Alfa Romeo: Our objective will be to capitalise on our pace

Ups and downs. High peaks and deep throughs. No, this is not a description of the Swiss landscape we can see from our HQ’s windows (close enough, though), but a fair assessment of our season as we approach the final race before the summer break.

Eleven races behind us, ten ahead. We’ve passed the halfway point of this 2019 season and, as the Formula One circus heads to Budapest, it is as good a moment as any to look back at the first part of our season and draw a balance.

The Team: we may be a little biased here, but it’s top marks all around here. 2019 saw us take on the season with a line-up mixing the experience of a World Champion (hello, Kimi) with the youthful enthusiasm of a driver tackling his first full F1 season (ciao, Antonio). The team entered the championship with a brand new identity, drawing on the heritage and magic of the Alfa Romeo marque and turning heads with yet another beautiful paint scheme. There were new appointments to strengthen the squad back at base, as well, and build on the strong foundations we laid in 2018.

The bad: we had a barren spell in the spring, those pointless races in Barcelona, Monaco and Canada where we didn’t get our car where we wanted. There were a few missed opportunities, like Baku, where perhaps we didn’t score as much as we should have. It all means we arrive in Budapest in ninth place in the championship, but we know we won’t be there for long.

The good: thankfully, a lot more in this category than in the previous one. We scored in seven out of 11 races, a pretty good hit rate but one on which we still want to improve. We had a solid, upward momentum from the start of the season, with our car becoming better and better as we went on and our drivers managing to extract the most out of it with each passing race.

Kimi showed all his class and Antonio, now fully accustomed to Formula One, continues to improve, both drivers being a regular presence in the point-scoring positions. As a team, we are increasingly at the sharp end of the midfield – and we plan to stay here.

The Big Picture: The last two and a half years have shown this team has the capacity to improve – quickly and decisively. From backmarkers in 2017, with an average qualifying laptime nearly 5% slower than the leaders, we are now right in the battle at the front of midfield, having reduced our gap to the frontrunners to less than 2%.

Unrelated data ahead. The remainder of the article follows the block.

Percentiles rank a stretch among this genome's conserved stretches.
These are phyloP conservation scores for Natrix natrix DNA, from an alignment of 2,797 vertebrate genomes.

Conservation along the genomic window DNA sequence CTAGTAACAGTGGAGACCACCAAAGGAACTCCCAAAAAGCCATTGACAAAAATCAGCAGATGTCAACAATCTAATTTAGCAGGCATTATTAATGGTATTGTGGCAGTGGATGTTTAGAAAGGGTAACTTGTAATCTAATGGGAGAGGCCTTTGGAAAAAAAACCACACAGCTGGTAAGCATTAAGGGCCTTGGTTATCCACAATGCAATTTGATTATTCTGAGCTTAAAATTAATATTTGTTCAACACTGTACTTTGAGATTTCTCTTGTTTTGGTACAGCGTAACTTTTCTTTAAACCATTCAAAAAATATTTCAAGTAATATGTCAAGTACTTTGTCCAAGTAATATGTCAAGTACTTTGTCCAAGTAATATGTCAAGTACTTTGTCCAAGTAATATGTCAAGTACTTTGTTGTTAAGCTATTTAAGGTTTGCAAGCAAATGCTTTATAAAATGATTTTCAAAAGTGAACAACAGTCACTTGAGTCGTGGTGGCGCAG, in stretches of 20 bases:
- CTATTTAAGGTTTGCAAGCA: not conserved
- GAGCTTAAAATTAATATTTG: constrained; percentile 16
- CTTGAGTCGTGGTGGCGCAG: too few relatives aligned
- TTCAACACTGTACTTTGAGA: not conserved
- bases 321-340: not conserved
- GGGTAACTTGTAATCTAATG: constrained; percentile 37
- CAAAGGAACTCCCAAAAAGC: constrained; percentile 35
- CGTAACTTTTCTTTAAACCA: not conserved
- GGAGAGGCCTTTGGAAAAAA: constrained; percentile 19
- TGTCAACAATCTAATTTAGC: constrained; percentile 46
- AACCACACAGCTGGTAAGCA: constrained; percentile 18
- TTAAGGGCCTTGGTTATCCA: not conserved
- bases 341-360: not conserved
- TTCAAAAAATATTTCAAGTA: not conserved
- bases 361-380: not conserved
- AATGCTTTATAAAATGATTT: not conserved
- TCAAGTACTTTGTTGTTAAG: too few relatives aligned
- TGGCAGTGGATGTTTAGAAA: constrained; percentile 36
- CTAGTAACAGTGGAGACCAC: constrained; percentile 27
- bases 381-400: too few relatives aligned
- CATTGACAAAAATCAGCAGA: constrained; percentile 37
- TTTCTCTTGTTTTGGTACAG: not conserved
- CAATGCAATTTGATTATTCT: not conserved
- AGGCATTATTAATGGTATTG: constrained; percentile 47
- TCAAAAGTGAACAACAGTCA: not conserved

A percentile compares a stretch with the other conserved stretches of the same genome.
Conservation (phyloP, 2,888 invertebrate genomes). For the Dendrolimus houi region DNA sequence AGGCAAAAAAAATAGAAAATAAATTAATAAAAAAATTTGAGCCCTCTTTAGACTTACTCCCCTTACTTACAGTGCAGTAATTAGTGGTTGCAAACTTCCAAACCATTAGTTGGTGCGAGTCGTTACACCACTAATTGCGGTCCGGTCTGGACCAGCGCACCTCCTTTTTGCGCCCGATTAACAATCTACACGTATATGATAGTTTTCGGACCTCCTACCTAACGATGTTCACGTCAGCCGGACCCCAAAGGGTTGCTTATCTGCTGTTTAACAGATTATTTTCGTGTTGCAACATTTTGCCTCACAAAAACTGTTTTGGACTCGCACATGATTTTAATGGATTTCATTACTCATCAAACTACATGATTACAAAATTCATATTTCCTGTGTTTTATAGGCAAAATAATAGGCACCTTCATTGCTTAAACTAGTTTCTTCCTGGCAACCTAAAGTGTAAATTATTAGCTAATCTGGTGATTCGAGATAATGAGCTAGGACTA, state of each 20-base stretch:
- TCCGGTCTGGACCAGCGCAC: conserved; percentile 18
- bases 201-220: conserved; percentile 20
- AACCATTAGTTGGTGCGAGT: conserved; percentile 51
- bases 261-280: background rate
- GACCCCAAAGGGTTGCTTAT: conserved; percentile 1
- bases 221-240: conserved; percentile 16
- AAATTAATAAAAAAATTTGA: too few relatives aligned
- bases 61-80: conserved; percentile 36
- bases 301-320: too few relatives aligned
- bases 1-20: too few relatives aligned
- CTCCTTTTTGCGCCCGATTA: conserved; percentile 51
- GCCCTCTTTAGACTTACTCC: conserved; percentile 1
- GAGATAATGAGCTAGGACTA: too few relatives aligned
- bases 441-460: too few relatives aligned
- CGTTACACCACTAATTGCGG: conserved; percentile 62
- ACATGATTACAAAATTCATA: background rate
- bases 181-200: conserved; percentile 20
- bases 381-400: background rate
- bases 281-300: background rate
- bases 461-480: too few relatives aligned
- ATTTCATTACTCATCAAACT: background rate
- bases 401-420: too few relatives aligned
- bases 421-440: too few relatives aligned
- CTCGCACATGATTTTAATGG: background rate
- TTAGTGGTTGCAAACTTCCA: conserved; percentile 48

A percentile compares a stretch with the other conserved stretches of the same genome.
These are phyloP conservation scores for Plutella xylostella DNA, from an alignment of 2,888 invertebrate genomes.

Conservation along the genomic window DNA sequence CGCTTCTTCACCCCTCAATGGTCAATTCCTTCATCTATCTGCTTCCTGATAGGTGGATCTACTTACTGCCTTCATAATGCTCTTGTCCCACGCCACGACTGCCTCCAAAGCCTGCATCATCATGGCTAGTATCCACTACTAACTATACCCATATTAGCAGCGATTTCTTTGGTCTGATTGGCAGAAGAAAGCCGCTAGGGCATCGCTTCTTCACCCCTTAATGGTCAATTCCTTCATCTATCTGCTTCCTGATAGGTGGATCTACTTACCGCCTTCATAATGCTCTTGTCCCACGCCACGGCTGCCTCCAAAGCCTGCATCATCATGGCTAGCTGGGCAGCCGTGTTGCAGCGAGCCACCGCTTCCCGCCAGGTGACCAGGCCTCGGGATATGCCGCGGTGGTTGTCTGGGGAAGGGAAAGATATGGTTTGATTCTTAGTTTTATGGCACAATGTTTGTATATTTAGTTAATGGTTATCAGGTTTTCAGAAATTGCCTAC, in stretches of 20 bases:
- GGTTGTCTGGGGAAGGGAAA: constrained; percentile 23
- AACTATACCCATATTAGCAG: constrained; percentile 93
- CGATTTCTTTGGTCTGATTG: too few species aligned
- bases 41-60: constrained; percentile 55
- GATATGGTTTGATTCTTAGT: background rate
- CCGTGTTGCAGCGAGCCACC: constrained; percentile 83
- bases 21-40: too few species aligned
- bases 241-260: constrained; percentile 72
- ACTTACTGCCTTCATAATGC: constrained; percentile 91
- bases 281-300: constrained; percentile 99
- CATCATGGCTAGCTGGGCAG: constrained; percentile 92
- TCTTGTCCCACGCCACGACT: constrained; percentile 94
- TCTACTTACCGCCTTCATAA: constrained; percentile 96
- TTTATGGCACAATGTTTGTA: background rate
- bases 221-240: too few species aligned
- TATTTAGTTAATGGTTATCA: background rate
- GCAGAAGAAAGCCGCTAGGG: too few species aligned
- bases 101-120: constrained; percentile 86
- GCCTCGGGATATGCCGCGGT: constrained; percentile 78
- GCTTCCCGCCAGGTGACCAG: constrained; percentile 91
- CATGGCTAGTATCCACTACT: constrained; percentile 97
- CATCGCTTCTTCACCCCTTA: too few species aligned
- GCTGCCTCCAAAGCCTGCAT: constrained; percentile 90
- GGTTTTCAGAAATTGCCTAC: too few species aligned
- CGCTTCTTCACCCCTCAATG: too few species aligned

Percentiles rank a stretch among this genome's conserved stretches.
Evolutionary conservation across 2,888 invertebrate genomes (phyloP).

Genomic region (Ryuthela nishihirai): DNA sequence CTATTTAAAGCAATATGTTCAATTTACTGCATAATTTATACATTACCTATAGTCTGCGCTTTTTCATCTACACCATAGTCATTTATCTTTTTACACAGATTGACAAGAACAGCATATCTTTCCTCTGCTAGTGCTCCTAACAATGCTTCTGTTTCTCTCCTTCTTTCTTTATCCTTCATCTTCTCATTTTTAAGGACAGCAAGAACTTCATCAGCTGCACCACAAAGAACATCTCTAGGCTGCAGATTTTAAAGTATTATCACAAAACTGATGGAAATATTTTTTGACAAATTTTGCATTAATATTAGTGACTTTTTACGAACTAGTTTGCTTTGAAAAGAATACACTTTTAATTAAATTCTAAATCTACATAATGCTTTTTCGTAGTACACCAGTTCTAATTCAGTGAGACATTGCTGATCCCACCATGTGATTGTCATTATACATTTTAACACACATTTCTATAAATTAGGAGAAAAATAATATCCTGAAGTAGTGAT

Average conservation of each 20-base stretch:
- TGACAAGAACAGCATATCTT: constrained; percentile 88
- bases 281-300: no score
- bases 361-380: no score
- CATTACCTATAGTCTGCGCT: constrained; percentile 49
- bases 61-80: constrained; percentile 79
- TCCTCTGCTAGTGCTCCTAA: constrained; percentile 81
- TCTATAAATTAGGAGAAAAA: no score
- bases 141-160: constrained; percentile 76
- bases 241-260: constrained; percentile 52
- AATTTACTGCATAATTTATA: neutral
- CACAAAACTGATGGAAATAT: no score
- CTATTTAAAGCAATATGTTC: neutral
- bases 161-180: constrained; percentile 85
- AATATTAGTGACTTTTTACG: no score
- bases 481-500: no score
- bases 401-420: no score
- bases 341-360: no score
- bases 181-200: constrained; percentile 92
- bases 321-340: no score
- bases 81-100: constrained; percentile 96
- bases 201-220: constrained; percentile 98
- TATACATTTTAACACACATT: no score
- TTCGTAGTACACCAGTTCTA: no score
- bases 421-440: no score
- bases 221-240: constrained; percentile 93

Our improvement is evident also when comparing the more successful 2018 season to the current one. This time last year, we had just 18 points to our name – a vast difference from where we stand now. 48 was our tally from the full season, a target that looks well within reach and that we will aim to surpass.

Sum it up for us, then: Lots of positives to build on, a few negatives to work on. The improvement journey never stops in Formula One, but we can look with confidence at the second part of the season.

The most tantalising part of this all? The best is yet to come – so stay tuned with us!

Frédéric Vasseur, Team Principal: “We can draw some positives from our performance in Hockenheim: we had our best qualifying in years, we raced strongly and we would have been well placed to be best of the rest in a slightly less eventful race. Our objective will be to capitalise on our pace in Hungary, score as many points as possible and make sure we take positive momentum into the summer break.”

Kimi Räikkönen: “After Hockenheim, Hungary is another track where we can be competitive. It will be another case of maximising what we have, if we want to stay ahead of the others in the midfield.”

Antonio Giovinazzi: “Let’s focus on the positives from Hockenheim. We were quick in Germany, we didn’t do driving mistakes in very challenging conditions and we could have been right behind the leaders. We need to focus on that and try to keep this level of performance in Budapest. The Hungaroring is a track I like and hopefully we can have a good result to finish the first part of the season.”

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